PDF-chapter on Color Grading in Premiere Pro

 

Color Grading in Premiere Pro

Finally, the first complete chapter from The Cool Stuff in Premiere Pro is ready for download! Using the techniques explained on these 69 pages on Color Grading in Premiere Pro will bring your film to a new level of awesome!

Download the PDF file below and learn everything about Primary and Secondary Color Correction, Shot Matching, Creating Looks, Using the scopes, Color Correction Workflow, Memory Colors, Masks, Vignettes, Qualifiers, using Presets, dealing with LOG material, grading ARRIRAW, CinemaDNG and REDRAW, Sky fixes, and much, much more!

Image courtesy of Marte T. Leirpoll

Before and after Primary Color Correction

Primary and secondary color correction explained

Learn how to properly adjust the color balance, contrast and levels and how to use masks and qualifiers to separately tweak specific areas or colors in the image. You’ll learn how to use the scopes to take the guesswork out of your color grading and how to grade different types of material, including DSLR recordings, footage shot on RED, Arri and the BlackMagic Digital Cinema Camera.

Secondary color correction

Secondary color correction

Create your own Looks and presets

Looks creation in Premiere is dealt with in great detail, with four methods for achieving the oh-so-popular Bleach Bypass and Teal & Orange looks. Cross process looks, Black & White, Blooming Whites, Sepia and Color Negative are also explained – and you’ll even learn how to make more commonly used presets like Cooling and Warming Filters and Highlight Roll-Off.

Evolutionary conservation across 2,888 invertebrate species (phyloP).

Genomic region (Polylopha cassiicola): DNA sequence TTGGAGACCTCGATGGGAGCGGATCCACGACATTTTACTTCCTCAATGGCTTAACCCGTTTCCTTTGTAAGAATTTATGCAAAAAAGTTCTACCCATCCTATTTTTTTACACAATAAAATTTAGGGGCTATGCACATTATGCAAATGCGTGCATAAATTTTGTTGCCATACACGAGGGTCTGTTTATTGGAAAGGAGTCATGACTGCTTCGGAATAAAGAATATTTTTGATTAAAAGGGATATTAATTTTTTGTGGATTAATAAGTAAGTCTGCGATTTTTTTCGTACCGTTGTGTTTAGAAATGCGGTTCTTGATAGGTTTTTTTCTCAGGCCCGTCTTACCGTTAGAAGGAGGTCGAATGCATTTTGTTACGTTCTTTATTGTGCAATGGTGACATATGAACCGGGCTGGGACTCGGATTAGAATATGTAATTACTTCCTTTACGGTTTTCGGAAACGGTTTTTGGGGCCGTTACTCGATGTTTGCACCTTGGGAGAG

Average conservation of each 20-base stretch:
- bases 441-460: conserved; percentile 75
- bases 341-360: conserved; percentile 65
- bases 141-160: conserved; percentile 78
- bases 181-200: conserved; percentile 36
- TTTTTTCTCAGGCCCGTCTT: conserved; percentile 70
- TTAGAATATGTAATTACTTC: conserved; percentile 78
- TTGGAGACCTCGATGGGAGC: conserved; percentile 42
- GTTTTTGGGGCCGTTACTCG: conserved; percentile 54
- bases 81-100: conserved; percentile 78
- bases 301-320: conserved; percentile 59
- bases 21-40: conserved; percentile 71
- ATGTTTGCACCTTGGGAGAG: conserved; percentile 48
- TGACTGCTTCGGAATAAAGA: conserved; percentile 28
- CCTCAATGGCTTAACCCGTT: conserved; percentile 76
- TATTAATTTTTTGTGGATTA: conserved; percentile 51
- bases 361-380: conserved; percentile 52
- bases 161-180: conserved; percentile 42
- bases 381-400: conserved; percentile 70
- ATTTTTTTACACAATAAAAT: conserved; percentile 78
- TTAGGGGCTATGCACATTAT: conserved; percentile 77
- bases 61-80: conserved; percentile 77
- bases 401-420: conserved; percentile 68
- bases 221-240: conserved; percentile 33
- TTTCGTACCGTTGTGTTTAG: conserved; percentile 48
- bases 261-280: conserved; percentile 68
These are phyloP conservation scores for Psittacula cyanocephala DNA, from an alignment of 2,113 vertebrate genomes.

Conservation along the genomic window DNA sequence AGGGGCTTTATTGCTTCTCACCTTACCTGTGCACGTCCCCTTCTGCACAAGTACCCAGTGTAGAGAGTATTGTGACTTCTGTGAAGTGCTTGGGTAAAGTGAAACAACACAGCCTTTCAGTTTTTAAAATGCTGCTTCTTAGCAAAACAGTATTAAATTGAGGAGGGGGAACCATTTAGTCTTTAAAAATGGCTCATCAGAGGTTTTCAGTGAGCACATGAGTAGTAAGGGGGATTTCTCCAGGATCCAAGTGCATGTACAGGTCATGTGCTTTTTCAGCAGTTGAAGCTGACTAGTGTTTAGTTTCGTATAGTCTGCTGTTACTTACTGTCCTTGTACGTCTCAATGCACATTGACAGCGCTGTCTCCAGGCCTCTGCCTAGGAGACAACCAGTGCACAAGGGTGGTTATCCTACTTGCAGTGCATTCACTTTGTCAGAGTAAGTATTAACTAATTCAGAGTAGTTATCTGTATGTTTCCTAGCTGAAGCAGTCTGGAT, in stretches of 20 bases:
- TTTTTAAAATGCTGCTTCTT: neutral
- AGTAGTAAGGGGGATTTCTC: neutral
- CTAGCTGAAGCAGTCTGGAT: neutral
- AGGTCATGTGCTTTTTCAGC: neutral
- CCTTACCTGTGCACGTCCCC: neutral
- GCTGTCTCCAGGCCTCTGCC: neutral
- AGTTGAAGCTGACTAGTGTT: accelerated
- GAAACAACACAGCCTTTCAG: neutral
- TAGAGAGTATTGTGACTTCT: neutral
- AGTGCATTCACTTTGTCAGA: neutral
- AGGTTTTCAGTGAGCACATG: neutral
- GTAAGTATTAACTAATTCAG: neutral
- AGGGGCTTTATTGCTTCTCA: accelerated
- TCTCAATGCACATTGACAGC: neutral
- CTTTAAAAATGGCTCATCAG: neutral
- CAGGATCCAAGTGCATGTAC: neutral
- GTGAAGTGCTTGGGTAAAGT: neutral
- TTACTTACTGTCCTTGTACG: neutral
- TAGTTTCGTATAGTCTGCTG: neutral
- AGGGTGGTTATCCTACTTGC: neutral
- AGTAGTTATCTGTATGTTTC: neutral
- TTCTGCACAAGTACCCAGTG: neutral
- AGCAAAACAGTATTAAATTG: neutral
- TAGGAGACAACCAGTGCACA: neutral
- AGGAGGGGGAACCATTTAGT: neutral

Image from Egotripp courtesy of Kjetil Fredriksen and Jan Olav Nordskog

Cross Process

Read it on your favorite device

The chapter is available as a standard password protected PDF file. You can read it on Mac, PC, iPad, iPhone, Android devices or any other compatible device. The images are stored in high resolution so you can zoom in to see the details even on a small screen. Read more about using iTunes to get your PDF files into iBooks.

Download the chapter now! Only NOK 50.00 (about US $9.00)

You’ll be sent an e-mail with a personal download link.

This chapter is now obsolete. The chapter has been updated to cover more features added to Premiere Pro since this was released, and is now part of the book. Read more about The Cool Stuff in Premiere Pro here.

Downloaded 557 times.


 

Table of content

 

If your film isn’t graded, it isn’t finished

It’s not black magic

You can use the monitor you have

Color correction, grading or look design?

Why color grade in Premiere?

Dedicated grading software forces a convoluted workflow

Is this chapter for you?

How much can you push it?

8-bit or 10-bit?

Karl’s “clicks on a knob” analogy

LIN, LOG and RAW formats explained

Why we get clipped highlights and crushed and noisy blacks

How cameras interpret image data

Linear image capture

LOG image capture to the rescue

LOG is basically a gamma curve

What about LUTs?

Tweaking the camera settings

Standard gamma settings

Cine-like gamma settings

LOG space if possible

Recording format

Expose to the right

Working with LOG material

Working with ARRIRAW material

REDCODE RAW Workflow

32 bit magic

It’s a matter of accuracy

Please don’t transcode (Box-out?)

See the 32-bit magic in action

Clipped and crushed levels

YUV?

GPU accelerated color precision explained

Multi-generation production workflows

Using the scopes

The Reference Monitor

Scopes in real-time

Scopes don’t lie, do they?